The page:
Oil rose on Monday on expectations that Saudi Arabia, the world’s largest oil exporter, will continue to support output cuts by OPEC and other producers to prop up prices under new Energy Minister, Abdulaziz bin Salman.
Prices climbed for a fourth day and were also supported by comments from the United Arab Emirates’ energy minister that OPEC and its allies are committed to balancing the crude market.
Global benchmark Brent LCOc1 was up 61 cents, or 1 per cent, at 62.15 dollars a barrel by 0649 GMT, while U.S. West Texas Intermediate CLc1 was up 65 cents, or 1.2 per cent, at 57.17 dollars a barrel.
Mr Salman, a long-time member of the Saudi delegation to the Organization of the Petroleum Exporting Countries, was named minister on Sunday, replacing Khalid al-Falih.
He is the son of Saudi King Salman.
It is the first time the energy portfolio has been handed to a member of the royal family.
He helped to negotiate the current global agreement on supply cuts between OPEC and non-OPEC countries including Russia, a group known as OPEC+.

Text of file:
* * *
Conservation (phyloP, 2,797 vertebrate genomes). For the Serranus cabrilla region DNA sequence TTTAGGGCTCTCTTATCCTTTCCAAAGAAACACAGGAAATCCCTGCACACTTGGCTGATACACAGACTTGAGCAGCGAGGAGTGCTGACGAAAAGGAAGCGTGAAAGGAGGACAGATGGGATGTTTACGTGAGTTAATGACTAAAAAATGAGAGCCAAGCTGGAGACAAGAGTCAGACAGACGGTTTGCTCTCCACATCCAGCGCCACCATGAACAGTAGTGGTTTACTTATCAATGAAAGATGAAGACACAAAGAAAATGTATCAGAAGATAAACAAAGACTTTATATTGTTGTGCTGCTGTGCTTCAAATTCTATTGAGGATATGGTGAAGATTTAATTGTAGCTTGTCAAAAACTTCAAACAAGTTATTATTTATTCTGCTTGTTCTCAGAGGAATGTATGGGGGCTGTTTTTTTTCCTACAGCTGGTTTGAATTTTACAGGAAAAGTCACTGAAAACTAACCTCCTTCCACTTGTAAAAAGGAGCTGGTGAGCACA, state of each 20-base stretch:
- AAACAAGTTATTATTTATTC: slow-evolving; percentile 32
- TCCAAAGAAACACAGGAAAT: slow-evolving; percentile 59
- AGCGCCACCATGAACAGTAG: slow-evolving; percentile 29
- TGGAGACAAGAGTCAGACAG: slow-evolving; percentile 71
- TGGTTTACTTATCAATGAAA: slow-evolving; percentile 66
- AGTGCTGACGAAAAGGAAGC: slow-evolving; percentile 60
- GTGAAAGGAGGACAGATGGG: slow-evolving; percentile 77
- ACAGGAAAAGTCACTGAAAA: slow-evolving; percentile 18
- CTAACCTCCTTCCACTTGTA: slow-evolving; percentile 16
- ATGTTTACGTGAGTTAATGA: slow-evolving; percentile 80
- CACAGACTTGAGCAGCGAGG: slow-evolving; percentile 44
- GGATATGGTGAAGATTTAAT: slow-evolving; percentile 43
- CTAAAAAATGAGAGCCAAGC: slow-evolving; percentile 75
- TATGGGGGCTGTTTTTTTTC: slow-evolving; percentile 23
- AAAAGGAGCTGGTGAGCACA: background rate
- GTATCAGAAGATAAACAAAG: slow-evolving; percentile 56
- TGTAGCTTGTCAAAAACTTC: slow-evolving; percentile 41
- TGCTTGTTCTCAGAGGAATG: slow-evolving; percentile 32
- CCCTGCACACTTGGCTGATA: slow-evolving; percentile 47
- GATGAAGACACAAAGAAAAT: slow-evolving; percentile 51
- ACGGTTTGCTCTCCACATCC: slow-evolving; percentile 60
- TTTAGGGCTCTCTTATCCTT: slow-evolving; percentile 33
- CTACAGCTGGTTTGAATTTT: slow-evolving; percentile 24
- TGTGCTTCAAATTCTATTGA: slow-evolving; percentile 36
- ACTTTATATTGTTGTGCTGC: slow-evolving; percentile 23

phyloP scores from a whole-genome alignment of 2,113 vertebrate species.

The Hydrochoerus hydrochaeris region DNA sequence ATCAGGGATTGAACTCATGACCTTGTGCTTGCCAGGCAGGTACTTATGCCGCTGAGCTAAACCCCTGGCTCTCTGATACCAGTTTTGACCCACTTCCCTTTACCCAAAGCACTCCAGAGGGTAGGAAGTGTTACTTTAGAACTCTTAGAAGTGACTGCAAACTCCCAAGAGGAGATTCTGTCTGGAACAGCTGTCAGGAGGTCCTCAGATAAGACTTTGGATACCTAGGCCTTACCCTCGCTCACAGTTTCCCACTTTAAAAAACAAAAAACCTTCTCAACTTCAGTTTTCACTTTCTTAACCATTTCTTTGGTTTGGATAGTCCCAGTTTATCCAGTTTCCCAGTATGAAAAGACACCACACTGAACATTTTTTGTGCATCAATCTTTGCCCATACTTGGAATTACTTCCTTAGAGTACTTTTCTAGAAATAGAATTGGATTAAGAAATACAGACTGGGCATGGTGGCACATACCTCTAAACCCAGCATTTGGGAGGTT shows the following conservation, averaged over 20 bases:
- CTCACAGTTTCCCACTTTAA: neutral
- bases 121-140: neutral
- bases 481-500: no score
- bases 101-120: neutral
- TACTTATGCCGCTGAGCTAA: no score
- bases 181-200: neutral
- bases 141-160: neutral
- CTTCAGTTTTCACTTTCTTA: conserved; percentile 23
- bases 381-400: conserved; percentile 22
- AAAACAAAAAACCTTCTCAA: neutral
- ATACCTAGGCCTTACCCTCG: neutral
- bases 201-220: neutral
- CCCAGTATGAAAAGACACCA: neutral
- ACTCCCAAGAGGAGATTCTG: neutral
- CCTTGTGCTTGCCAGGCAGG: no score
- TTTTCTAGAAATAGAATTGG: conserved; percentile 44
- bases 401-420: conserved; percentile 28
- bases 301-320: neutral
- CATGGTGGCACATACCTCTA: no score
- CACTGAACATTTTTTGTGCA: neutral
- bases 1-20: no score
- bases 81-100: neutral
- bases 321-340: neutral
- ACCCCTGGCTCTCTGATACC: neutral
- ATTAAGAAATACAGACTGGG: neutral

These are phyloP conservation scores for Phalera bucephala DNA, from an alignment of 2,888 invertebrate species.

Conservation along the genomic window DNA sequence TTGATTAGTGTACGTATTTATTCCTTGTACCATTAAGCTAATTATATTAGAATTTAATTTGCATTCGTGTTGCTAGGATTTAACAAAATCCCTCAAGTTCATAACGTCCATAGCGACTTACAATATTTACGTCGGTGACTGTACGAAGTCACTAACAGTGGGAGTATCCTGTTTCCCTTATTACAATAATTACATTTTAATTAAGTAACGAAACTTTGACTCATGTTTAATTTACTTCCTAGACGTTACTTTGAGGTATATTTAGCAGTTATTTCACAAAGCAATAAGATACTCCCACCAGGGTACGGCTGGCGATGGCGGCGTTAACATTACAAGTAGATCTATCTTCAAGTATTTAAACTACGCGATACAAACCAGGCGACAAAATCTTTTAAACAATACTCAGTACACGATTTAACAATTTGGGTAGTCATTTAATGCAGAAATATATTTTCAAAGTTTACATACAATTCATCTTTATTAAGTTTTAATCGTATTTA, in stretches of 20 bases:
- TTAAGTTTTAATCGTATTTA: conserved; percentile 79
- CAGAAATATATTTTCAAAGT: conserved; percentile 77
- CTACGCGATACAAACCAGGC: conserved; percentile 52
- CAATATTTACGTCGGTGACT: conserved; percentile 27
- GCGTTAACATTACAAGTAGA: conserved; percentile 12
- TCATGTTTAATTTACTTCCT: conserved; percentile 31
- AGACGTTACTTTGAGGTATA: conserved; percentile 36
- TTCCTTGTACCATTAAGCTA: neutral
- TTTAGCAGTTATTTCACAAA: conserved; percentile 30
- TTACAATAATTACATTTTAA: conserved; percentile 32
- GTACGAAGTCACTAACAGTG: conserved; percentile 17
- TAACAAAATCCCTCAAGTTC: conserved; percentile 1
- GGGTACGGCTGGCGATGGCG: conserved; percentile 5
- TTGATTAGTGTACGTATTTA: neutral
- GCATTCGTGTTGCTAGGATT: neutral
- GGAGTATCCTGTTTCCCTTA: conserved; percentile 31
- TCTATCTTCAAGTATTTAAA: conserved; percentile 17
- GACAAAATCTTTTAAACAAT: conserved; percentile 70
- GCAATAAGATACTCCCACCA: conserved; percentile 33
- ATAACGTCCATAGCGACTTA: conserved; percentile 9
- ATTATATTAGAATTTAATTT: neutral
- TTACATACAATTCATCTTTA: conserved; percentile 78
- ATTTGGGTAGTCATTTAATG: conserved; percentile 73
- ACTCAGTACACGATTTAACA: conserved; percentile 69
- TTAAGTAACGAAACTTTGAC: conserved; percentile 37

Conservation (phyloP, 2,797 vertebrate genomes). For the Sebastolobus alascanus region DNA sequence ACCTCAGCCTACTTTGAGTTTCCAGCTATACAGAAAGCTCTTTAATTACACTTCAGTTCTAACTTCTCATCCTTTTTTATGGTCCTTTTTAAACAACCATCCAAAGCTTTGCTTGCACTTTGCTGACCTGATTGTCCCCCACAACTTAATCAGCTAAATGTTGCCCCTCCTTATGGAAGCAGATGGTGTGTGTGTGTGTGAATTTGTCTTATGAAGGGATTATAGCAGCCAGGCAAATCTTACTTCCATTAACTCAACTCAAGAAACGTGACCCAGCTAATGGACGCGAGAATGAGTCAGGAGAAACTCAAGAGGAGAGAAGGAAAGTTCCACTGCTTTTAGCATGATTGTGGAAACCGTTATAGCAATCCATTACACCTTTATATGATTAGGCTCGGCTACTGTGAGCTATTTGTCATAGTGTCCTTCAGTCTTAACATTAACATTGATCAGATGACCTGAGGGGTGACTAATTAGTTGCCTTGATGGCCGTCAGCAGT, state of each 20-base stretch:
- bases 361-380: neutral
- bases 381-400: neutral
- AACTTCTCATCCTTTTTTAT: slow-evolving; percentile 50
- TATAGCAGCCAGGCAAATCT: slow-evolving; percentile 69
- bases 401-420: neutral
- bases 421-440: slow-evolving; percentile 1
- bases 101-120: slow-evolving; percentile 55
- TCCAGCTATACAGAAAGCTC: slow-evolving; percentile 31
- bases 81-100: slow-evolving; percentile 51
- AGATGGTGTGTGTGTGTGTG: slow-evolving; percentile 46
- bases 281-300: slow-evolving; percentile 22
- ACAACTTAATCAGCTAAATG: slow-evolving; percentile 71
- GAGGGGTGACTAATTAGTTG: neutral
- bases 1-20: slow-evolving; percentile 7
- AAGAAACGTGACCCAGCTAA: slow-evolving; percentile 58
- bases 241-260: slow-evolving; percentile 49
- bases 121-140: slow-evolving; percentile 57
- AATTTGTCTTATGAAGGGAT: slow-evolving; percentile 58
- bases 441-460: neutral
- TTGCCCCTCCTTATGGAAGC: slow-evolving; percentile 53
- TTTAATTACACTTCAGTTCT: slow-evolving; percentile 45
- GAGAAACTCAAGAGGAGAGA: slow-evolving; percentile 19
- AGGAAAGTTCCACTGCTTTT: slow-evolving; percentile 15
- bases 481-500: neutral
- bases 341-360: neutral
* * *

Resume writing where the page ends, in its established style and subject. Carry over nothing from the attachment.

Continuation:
A Saudi official said on Sunday there would be no shift in Saudi and OPEC policy.
“The change at the top doesn’t necessarily mean a shift in policy as much as it’s being viewed as a move to improve relations within OPEC and with non-OPEC producers in the wake of the latest Russian compliance fissures,” said Stephen Innes, Asia Pacific market strategist at Axi Trader.
Russia’s oil output in August exceeded its quota under the OPEC+ agreements.
UAE Energy and Industry Minister Suhail al-Mazrouei said on Sunday that members of OPEC and non-OPEC producers were “committed” to achieving oil market balance.
Trade and geopolitical tensions are affecting the market more than demand and supply, Mazrouei said, but he was quick to rule out hasty steps influenced by the trade war between the United States and China.
“The fear of slower (oil) demand is only going to happen if that tension is escalating and I am personally hopeful that is not the case,” Mazrouei told Reuters on Sunday.
Prices on Monday were also supported by a rise in oil imports in China in August, with shipments to the world’s biggest importer up three per cent from July and nearly 10 per cent higher in the first eight months of 2019 from a year earlier.
In the United States, drilling companies cut the number of operating oil rigs for a third week in a row last week.